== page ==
There are two main perspectives to manage projects and programs in any organisation: Project/Program centric and Portfolio centric.
Program centric approach
This approach relies on an experience and knowledge of a program team. Schedule maturity and quality defined by program stakeholders, especially by PMO manager, Program manager and Master scheduler/planner.
Portfolio centric approach
This approach recognises that while each program is unique, all of them operate in the same environment and need to follow the same critical processes (project gating, procurement, reporting, etc.). Therefore, this approach focuses on templates, corporate norms and the implementation of project practices that support all types of programs.
Advantages of program centric approach include:
- Easier to address program-specific requirements and meet stakeholder’s expectations by implementing fit-for-purpose program delivery methods & techniques
- A master scheduler usually has wide-ranging control over all schedules in the program and can implement practices that would too complicated to be used at the portfolio level
- Easier to manage dependencies between projects within the program
- Easier to manage program resources
- Fewer requirements for scheduling tools, as a manual workaround could be an option
Disadvantages of program centric approach include:
- It is difficult to mature portfolio management if scheduling data is not centralised and programs use different scheduling practices
- Historical information and lessons not utilised in future programs properly
- Activity durations and dependencies are less reliable
- Harder to mature portfolio interdependency management
- More difficult to optimise resources across Portfolio
- Programs may be aware of potential enterprise constraints (funds, resources, equipment, corporate services, change management, etc) but don’t have a complete picture to mitigate related risks appropriately
Points to consider
- It is often a challenge to find a balance between implementing consistent scheduling practices across all projects in a portfolio and keeping a level of flexibility to support program scheduling.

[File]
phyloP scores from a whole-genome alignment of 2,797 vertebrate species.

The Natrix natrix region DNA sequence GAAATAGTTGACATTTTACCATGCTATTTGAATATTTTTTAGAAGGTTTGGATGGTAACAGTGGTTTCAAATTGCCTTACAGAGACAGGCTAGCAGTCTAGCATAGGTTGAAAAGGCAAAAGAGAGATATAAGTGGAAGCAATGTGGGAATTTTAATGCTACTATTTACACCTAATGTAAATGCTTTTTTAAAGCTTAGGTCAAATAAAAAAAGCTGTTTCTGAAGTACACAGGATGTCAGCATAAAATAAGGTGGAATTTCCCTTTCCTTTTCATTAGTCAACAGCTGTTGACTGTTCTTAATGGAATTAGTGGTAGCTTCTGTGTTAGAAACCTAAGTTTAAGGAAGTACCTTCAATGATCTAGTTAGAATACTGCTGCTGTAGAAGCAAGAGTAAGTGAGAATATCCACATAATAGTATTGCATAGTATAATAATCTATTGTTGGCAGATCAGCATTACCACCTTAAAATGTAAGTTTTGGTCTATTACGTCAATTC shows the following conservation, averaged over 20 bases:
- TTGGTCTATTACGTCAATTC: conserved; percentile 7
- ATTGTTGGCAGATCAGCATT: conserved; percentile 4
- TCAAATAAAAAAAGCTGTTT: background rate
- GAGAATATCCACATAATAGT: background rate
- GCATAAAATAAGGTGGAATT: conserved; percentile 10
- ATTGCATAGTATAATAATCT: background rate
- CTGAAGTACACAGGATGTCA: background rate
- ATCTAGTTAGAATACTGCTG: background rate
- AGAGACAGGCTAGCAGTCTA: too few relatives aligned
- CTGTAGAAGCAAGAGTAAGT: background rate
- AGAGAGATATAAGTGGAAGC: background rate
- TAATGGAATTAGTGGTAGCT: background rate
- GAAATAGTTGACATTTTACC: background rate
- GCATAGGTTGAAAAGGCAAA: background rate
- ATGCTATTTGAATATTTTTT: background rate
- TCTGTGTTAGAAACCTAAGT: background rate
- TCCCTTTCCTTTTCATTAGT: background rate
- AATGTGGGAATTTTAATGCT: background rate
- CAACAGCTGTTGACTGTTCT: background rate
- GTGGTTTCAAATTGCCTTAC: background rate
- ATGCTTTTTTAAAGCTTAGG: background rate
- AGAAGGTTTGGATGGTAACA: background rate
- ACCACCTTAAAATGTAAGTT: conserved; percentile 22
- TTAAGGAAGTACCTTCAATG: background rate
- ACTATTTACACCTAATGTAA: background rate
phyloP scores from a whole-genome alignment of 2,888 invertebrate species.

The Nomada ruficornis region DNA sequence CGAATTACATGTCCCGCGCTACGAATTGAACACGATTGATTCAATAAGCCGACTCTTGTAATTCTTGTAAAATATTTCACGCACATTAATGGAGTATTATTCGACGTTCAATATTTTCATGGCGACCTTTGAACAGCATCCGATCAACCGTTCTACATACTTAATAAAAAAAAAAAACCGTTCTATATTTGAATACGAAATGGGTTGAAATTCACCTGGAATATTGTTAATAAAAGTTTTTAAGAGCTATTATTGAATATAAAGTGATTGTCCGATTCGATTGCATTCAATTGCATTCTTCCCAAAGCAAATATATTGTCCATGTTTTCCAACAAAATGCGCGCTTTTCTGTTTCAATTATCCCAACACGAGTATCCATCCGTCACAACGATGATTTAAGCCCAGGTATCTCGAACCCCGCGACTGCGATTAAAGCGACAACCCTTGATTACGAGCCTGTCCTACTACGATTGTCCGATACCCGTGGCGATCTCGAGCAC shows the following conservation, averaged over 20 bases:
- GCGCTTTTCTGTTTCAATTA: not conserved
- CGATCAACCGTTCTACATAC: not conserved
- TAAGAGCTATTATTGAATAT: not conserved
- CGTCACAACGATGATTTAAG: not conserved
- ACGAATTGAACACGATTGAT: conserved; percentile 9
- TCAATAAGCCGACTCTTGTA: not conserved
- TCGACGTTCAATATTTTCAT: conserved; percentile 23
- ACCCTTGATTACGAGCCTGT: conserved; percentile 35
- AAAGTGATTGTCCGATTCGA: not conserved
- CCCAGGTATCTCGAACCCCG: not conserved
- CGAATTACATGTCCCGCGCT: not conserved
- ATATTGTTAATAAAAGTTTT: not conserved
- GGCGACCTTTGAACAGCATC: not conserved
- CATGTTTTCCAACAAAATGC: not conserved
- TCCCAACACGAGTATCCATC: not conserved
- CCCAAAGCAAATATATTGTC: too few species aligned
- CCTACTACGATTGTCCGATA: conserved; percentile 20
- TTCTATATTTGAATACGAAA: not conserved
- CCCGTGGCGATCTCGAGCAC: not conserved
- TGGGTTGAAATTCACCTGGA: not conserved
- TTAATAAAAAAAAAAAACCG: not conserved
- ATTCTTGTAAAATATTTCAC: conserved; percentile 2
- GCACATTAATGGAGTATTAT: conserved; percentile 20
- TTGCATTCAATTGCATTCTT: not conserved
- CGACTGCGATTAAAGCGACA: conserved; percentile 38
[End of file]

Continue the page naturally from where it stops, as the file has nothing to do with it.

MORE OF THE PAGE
- Program centric delivery may have portfolio stakeholders (EPMO, portfolio schedulers, etc) but their influence is usually not that critical and a program master scheduler has enough flexibility to implement relevant scheduling practices.
- It is easier for a program to avoid portfolio scheduling requirements if scheduling and schedule reporting tools are not integrated, as it is challenging to control the maturity and quality of each individual schedule without a centralised portfolio scheduling tool.
- Most consulting companies provide scheduling services as a “body shop” to support program centric scheduling. Usually, their scheduling consultants have profound knowledge of essential functions in scheduling tools to support program delivery but have quite limited experience in a portfolio centric environment.
- If a master scheduler moves to another program, it is likely that scheduling practices are going to be revised. Each master scheduler understands “Best scheduling practices” differently. The impact may vary from the rollout of new quality filters to the complete change of a scheduling tool.
- When a scheduler moves from program scheduling to portfolio scheduling, often they consider their portfolio just as a ‘large program’ and try to apply program scheduling practices at a portfolio level.
Program centric delivery defines resources (people, financials, equipment) and materials requirements (skillset and time) and comes up with the solution to secure them. A project plan is usually built based on the assumption that resources will be available when needed. Portfolio prioritisation is usually performed based on strategic priorities and financial limits without taking non-financial constraints into account.
Portfolio centric delivery defines corporate resource norms (skills, productivity), fragments of work (templates) with loaded skills, and portfolio resource and material constraints. Portfolio prioritisation is based on strategic priorities, financial and non-financial limitations.
The most popular scheduling tools (P6, MS Project, Spider, Asta, etc. ) have different features to support Program and Portfolio centric delivery.
Some features could be critical for program delivery but not relevant for portfolio scheduling and the other way around.